14 Tammuz 5773 / June 21-23, 2013
In this week’s portion, Balak, we find a king, a sorcerer, a talking donkey (not the one from Shrek as far as I can tell), and some very strong words of praise. Balak, the king of Moab, contracts with Balaam, a sorcerer who has a close relationship with God, to curse the Israelite nation in advance of their upcoming battle. Balaam says he can only speak the words that God permits him to. And go figure, God makes him bless the Israelites rather than curse them. Balak, ever the patient king, tries three times to have Balaam curse the Israelites. Each of the three times, Balaam brings forth blessings rather than curses. And at the end of the day, they go their separate ways, with the Israelites having no idea that the event transpired.
There are a couple of things about this narrative that are particularly fascinating.
First, there is no mention of Moses or Aaron, or any active part played by persons we already have a relationship with (short of God). How did this text come to be in the Torah?
Second, there were sorcerers out there who had connections to God? The text tells us that God appeared to Balaam! Does that make him a prophet?
Third, maybe it’s just because I’ve been watching too much Game of Thrones, but how is it that after Balaam’s failure to curse the Israelite nation, Balak allows him to live? Everything I know about enemy kings suggests that they are vicious, vengeful, spiteful and anything but patient. I expected Balak to shout, “off with his head!” But instead, we read: “Then Balaam set out on his journey back home; and Balak also went his way.” Perhaps the belief in Balaam’s power as a sorcerer scared Balak from exacting vengeance and enacting his rage? Obviously there must have been some sort of belief in his power, given that Balak was prepared to pay for his services in the first place.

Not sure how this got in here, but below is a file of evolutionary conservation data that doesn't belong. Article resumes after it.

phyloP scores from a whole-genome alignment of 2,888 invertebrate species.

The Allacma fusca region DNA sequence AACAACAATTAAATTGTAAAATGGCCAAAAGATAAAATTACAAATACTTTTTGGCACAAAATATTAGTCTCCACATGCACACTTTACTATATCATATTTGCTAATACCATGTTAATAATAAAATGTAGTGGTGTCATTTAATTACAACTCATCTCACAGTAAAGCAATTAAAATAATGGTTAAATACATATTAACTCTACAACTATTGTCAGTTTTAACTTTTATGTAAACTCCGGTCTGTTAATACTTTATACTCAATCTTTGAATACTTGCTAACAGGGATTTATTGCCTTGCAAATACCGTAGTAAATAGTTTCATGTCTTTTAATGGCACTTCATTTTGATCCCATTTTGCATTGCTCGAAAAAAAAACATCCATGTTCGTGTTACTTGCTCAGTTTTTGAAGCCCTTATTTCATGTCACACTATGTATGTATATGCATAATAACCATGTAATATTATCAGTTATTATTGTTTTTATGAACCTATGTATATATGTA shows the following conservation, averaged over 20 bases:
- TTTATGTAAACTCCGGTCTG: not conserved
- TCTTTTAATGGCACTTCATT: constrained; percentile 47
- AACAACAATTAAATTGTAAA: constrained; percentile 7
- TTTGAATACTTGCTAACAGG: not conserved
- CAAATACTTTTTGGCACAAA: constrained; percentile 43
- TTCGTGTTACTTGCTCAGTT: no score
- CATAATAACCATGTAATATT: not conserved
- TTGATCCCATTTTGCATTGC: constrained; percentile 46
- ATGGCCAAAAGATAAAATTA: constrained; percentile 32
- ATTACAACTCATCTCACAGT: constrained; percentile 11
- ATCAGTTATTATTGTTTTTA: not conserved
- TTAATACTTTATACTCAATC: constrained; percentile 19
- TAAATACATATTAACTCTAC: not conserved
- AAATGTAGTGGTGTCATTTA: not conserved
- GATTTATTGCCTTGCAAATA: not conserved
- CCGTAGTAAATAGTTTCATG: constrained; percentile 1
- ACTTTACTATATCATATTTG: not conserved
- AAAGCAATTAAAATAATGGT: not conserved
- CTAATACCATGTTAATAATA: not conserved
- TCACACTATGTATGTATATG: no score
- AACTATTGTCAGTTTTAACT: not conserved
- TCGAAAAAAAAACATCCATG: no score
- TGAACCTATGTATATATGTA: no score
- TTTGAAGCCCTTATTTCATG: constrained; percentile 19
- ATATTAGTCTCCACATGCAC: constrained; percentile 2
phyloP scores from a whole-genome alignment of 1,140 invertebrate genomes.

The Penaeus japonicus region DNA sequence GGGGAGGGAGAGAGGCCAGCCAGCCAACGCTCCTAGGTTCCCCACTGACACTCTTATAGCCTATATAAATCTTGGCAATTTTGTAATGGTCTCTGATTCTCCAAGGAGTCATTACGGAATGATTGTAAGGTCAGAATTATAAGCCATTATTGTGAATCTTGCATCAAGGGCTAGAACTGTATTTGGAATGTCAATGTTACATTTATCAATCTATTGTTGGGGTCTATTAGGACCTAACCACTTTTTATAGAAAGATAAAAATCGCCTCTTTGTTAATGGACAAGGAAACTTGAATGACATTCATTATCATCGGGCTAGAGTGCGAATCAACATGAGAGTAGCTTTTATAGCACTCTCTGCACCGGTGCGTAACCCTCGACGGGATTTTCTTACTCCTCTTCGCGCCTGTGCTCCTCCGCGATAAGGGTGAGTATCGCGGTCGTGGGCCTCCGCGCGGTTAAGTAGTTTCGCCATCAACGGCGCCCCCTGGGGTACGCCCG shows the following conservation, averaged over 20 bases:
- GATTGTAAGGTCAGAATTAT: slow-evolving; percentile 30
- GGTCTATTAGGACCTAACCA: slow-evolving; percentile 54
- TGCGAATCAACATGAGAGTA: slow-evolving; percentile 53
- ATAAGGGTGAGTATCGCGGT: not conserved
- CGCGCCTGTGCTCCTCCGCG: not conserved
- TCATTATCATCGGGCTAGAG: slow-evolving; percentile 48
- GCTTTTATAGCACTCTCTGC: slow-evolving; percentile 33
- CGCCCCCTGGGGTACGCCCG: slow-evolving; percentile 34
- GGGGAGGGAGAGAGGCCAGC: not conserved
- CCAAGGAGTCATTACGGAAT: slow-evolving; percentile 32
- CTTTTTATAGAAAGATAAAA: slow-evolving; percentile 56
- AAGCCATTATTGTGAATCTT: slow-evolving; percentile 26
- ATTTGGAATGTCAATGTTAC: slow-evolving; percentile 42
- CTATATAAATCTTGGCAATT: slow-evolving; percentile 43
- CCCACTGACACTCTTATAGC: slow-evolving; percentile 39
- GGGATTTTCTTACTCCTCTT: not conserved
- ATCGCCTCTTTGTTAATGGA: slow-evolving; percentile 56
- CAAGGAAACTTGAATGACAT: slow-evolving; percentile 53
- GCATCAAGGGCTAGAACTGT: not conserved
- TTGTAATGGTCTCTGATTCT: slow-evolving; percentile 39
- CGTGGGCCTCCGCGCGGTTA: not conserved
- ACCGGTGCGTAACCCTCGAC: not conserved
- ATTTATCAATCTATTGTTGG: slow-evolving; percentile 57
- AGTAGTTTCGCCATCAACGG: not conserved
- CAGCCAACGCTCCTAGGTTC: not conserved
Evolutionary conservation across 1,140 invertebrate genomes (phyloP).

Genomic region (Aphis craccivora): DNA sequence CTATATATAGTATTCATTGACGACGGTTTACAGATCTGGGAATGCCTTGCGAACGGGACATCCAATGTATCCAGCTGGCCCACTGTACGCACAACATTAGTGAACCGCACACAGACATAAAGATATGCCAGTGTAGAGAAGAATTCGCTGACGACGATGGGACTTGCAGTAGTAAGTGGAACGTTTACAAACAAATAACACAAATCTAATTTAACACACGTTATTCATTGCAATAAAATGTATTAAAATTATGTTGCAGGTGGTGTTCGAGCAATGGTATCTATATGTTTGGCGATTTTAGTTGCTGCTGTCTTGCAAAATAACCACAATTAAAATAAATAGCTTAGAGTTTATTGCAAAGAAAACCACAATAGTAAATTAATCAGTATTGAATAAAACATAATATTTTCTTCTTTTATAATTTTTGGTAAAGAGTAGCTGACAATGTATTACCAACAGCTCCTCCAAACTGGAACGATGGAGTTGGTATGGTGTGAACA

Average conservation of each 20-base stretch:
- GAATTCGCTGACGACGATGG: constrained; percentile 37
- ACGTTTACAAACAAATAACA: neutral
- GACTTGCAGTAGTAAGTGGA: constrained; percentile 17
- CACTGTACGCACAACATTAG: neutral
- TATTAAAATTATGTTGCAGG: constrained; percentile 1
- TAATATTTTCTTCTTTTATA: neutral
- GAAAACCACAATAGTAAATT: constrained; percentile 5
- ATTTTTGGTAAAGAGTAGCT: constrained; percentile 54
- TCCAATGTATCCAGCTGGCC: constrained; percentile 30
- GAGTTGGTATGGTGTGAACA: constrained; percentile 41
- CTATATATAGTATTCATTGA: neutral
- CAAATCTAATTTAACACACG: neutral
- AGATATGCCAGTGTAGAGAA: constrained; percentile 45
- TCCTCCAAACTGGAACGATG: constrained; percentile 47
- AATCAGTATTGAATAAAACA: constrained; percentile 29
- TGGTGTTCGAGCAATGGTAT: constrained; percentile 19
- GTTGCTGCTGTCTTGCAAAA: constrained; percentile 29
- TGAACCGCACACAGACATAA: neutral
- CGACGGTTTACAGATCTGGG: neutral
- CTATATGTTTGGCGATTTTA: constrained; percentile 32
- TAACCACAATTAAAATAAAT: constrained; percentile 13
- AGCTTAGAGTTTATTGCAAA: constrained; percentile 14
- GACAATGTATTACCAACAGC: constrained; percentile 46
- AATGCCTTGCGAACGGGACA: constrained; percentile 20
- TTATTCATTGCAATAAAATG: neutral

In terms of a takeaway lesson from this week’s portion, if we look closely at the words Balaam uses to bless the Israelite nation (the third time), we find the following gem: “Blessed are they who bless you, and cursed are those who curse you.”
While intended specifically to refer to the Israelite nation, the phrase is beautiful when more broadly applied as well.
What is the relationship between offering blessings and being blessed? Of cursing and being cursed?
On a simple level, there is real power in positive psychology. If we make ourselves be positive by offering positive words of praise and blessing, inevitably our outlook on life will be comparatively positive and thus we’ll feel blessed. So too on the flip side.
A bit deeper, we come to find an appreciation that words have incredible power, and should be considered cautiously.
This Shabbat, reflect on the power of the words and feelings you put out into the world, and the resulting impact on your general mood and state of being. Strive to bless rather than curse. Recognize that we all have the power, like Balaam, to choose words of blessing, or to spew words of hate. Choose praise.